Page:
I first heard of molecular biology during my final years of training, but my interest in this subject didn’t develop until I was practicing veterinary medicine. In 1996, I received a scholarship with the Norwegian Agency for Development Cooperation (NORAD) to pursue a Master of Veterinary Medicine at SUA. Once my course work was complete, I went to the International Livestock Research Institute (ILRI) Laboratories in Nairobi, Kenya, where I was exposed to the use of molecular biology in research. Inspired, I returned to SUA in Tanzania to continue my work. I was mentored by Prof. Paul Gwakisa, the first person to introduce molecular biology research to Tanzania. This allowed my entry into the field, and in 1999, I joined IHI as a biomedical researcher. Eager to continue learning, I worked toward a PhD in molecular microbiology with a focus on drug- resistant malaria and, in 2006, I successfully completed the degree. I then pursued postdoctoral research in epidemiology of TB resistance at the Novartis Institute of Tropical Diseases in Singapore, from 2008-2010.
Describe your role as Head of the Bagamoyo branch of IHI.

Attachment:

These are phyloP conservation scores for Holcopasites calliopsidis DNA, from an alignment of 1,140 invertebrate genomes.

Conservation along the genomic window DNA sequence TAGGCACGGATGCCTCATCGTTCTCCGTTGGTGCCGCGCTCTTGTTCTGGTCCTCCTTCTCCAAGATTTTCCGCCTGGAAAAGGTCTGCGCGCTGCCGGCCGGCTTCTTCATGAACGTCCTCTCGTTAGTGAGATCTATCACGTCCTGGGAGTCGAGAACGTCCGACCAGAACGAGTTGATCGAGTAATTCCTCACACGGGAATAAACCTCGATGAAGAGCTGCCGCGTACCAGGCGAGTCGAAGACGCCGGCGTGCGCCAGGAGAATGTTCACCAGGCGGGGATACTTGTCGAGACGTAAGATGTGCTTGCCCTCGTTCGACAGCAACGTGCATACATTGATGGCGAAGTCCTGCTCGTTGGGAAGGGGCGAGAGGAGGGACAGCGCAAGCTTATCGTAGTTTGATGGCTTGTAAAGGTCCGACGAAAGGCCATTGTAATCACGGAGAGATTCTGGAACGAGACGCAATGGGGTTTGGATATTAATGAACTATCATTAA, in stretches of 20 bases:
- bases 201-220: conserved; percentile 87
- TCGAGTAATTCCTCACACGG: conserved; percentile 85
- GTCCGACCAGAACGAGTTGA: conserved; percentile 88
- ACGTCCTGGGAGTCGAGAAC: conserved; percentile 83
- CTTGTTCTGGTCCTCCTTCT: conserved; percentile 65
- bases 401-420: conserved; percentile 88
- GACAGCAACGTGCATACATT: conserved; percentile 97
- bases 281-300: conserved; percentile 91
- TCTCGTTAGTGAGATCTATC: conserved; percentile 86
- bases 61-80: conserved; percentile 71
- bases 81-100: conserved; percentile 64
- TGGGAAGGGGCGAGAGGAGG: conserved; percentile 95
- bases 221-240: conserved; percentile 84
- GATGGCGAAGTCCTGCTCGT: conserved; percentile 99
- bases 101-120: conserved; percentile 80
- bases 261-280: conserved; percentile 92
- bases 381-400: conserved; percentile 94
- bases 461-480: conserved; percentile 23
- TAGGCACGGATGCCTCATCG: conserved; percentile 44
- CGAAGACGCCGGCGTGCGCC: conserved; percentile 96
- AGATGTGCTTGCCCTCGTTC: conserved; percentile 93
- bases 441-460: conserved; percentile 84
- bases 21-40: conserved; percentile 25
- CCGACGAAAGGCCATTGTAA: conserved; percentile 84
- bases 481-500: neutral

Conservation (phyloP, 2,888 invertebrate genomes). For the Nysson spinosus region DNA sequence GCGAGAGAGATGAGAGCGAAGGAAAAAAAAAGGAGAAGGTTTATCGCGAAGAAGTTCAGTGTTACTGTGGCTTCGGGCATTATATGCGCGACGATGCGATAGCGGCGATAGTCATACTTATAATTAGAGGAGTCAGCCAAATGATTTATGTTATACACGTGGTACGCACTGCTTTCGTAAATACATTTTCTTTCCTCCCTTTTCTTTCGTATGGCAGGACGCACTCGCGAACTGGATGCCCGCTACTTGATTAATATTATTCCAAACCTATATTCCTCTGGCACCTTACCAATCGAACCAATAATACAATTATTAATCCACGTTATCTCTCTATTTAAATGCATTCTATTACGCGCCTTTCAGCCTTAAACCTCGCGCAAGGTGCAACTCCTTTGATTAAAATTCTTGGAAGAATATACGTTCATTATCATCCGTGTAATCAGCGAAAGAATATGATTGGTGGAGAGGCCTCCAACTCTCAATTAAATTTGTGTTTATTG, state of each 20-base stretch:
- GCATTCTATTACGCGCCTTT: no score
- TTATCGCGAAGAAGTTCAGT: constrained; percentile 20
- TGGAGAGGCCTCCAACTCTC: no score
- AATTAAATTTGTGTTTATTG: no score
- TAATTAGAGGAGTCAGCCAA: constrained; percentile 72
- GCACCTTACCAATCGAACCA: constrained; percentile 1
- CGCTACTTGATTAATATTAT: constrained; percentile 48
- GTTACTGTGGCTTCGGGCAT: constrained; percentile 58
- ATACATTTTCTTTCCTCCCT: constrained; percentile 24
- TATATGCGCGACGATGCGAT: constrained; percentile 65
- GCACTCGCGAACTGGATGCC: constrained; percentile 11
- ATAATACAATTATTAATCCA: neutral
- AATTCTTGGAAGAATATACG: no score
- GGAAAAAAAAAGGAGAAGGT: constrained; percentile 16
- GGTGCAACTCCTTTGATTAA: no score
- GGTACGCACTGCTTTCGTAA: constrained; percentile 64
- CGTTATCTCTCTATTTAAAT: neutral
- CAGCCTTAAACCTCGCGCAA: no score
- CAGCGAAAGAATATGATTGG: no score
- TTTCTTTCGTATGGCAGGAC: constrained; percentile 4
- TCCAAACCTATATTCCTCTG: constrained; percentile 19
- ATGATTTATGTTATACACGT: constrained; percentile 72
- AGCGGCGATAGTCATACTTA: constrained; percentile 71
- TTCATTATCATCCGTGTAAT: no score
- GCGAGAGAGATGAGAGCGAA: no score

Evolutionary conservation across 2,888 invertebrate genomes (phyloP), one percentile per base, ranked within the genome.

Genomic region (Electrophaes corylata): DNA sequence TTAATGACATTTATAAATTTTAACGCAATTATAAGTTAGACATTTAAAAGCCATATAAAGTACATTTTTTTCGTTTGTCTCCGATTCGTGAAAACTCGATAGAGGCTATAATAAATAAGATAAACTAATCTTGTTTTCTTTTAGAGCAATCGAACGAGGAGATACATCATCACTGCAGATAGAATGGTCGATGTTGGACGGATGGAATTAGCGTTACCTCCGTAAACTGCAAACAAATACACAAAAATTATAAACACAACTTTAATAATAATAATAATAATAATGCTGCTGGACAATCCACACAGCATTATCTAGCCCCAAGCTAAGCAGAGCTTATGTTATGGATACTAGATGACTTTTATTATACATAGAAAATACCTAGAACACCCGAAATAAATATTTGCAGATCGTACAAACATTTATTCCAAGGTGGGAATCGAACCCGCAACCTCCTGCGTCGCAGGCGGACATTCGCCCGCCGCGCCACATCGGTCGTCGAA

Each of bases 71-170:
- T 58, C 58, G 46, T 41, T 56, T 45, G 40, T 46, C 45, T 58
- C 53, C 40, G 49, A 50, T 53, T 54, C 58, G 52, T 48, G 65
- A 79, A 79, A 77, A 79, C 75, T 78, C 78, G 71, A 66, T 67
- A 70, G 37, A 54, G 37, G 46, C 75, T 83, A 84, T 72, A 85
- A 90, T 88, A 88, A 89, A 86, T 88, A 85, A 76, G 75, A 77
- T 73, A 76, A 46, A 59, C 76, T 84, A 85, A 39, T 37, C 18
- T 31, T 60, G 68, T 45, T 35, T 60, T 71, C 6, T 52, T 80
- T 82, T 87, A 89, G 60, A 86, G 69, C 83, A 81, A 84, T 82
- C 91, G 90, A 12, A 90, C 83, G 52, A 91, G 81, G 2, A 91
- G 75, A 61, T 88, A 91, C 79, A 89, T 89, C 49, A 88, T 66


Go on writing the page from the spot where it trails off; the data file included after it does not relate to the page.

My main role is to oversee the strategic development of the branch, ensuring that our work is informed by the objectives and mission of IHI. As the branch has different disciplines and groups, my role is multifaceted: I strive to provide leader- ship across various programs; coordinate activities to avoid duplications; ensure that our activities are complementary to the activities of other IHI sites; and promote a work environment in which staff members can be creative and productive.
I spend considerable time searching for research ideas, writing proposals, identifying financial resources, and maximizing the efficient use of these and other resources allocated to the branch by the head office. Finally, I work to forge and maintain harmonious relations with other organizations within the Bagamoyo District where we carry out our activities.